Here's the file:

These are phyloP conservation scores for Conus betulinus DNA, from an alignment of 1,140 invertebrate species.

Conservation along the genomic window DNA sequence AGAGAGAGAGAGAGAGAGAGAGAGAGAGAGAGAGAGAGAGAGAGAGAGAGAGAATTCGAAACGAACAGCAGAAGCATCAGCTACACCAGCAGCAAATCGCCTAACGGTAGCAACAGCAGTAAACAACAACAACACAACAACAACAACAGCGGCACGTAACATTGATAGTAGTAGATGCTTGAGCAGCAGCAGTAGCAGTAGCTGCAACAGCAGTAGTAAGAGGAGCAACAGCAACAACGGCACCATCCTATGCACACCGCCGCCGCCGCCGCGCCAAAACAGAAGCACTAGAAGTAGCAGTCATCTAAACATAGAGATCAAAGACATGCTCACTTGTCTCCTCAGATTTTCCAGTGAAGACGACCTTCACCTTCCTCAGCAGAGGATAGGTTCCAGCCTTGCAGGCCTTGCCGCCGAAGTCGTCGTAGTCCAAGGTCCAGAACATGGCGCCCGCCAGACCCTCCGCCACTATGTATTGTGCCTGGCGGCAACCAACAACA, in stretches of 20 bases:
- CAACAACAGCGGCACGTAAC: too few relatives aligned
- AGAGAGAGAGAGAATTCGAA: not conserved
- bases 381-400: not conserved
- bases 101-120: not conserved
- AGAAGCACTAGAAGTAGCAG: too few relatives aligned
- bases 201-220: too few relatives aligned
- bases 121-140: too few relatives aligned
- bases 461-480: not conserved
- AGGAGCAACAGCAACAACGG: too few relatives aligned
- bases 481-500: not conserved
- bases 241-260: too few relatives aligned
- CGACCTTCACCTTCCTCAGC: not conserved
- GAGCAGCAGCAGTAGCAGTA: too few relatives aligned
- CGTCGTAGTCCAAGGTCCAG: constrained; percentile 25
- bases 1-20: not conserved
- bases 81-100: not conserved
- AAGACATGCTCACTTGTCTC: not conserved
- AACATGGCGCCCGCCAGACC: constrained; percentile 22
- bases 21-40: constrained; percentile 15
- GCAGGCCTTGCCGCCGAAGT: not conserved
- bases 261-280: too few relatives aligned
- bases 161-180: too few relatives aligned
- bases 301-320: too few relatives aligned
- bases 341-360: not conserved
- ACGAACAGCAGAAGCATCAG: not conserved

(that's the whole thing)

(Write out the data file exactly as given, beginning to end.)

These are phyloP conservation scores for Conus betulinus DNA, from an alignment of 1,140 invertebrate species.

Conservation along the genomic window DNA sequence AGAGAGAGAGAGAGAGAGAGAGAGAGAGAGAGAGAGAGAGAGAGAGAGAGAGAATTCGAAACGAACAGCAGAAGCATCAGCTACACCAGCAGCAAATCGCCTAACGGTAGCAACAGCAGTAAACAACAACAACACAACAACAACAACAGCGGCACGTAACATTGATAGTAGTAGATGCTTGAGCAGCAGCAGTAGCAGTAGCTGCAACAGCAGTAGTAAGAGGAGCAACAGCAACAACGGCACCATCCTATGCACACCGCCGCCGCCGCCGCGCCAAAACAGAAGCACTAGAAGTAGCAGTCATCTAAACATAGAGATCAAAGACATGCTCACTTGTCTCCTCAGATTTTCCAGTGAAGACGACCTTCACCTTCCTCAGCAGAGGATAGGTTCCAGCCTTGCAGGCCTTGCCGCCGAAGTCGTCGTAGTCCAAGGTCCAGAACATGGCGCCCGCCAGACCCTCCGCCACTATGTATTGTGCCTGGCGGCAACCAACAACA, in stretches of 20 bases:
- CAACAACAGCGGCACGTAAC: too few relatives aligned
- AGAGAGAGAGAGAATTCGAA: not conserved
- bases 381-400: not conserved
- bases 101-120: not conserved
- AGAAGCACTAGAAGTAGCAG: too few relatives aligned
- bases 201-220: too few relatives aligned
- bases 121-140: too few relatives aligned
- bases 461-480: not conserved
- AGGAGCAACAGCAACAACGG: too few relatives aligned
- bases 481-500: not conserved
- bases 241-260: too few relatives aligned
- CGACCTTCACCTTCCTCAGC: not conserved
- GAGCAGCAGCAGTAGCAGTA: too few relatives aligned
- CGTCGTAGTCCAAGGTCCAG: constrained; percentile 25
- bases 1-20: not conserved
- bases 81-100: not conserved
- AAGACATGCTCACTTGTCTC: not conserved
- AACATGGCGCCCGCCAGACC: constrained; percentile 22
- bases 21-40: constrained; percentile 15
- GCAGGCCTTGCCGCCGAAGT: not conserved
- bases 261-280: too few relatives aligned
- bases 161-180: too few relatives aligned
- bases 301-320: too few relatives aligned
- bases 341-360: not conserved
- ACGAACAGCAGAAGCATCAG: not conserved